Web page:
Using traditional instruments and dance, gagaku is performed primarily at the Imperial court and at shrines. The Music From Japan Festival 2010 features compositions played by the Reigakusha Gagaku Ensemble using the sho (mouth organ), hichiriki (oboe), ryutei (transverse flute), shakuhachi (type of oboe), gakubiwa (4-string lute), gakuso (koto), kakko (small hourglass drum), shoko (small gong), and taiko (drum).
© Ken Howard
Sukeyasu Shiba was born into a family of gagaku musicians that has been associated with the temple-shrine complex of Kofukuji and Kasuga Taisha in Nara for more than a thousand years. He served as a leading gagaku performer for the Imperial Household Agency for 27 years. A respected composer and scholar known for his reconstructions of lost parts of the gagaku repertory, Mr. Shiba established the Reigakusha Gagaku Ensemble in 1985 to maintain the tradition of classical gagaku music, while creating new works for these ancient instruments.
Raku-go in New York by Katsura Koharudanji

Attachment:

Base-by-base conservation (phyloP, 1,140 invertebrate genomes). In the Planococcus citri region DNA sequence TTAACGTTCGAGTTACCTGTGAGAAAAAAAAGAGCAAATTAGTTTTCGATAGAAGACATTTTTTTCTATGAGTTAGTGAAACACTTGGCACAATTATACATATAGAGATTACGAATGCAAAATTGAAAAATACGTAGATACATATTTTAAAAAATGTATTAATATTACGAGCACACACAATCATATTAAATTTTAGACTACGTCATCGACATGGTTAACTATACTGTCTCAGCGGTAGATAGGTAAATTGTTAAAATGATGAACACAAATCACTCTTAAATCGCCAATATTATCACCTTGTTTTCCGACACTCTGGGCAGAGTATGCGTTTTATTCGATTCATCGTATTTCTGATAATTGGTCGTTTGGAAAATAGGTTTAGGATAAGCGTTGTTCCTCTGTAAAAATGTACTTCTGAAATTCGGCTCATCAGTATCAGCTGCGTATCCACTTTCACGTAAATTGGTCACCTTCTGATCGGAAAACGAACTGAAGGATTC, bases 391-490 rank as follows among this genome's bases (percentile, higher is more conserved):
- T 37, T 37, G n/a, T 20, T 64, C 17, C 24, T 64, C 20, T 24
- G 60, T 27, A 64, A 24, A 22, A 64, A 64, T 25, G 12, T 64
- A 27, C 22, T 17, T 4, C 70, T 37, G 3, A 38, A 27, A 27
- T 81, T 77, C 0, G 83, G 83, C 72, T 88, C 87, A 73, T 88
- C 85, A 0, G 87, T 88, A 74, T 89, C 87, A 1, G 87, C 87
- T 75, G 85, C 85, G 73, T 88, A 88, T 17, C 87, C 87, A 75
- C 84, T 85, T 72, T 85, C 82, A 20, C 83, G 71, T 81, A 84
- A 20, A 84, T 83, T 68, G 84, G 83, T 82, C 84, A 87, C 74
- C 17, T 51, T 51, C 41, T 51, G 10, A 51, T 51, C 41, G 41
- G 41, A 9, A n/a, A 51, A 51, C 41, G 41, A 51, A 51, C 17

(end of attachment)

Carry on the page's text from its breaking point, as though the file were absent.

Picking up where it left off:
Rakugo Japanese comedy returns to New York next month. It has been three years since Katsura Koharudanji last entertained New York rakugo fans with this unique brand of storytelling comedy. Presented by The International Rakugo Promotion Committee at the conference room of The United Nations on February 19, Koharudanji's performance will be the first featuring subtitles in four different languages. This particular event will be exclusively for invitees. He will also be staging a rakugo performance entirely in Japanese that is open to the public on February 20 at Weill Recital Hall at Carnegie Hall. The program will showcase not only Koharudanji, but also three other rakugo storytellers plus a Kamigata (Osaka) style live quartet of shamisen, fue (Japanese flute), kane (gong), and taiko to enrich the performance. This rare event will provide a unique experience for both rakugo neophytes and connoisseurs alike.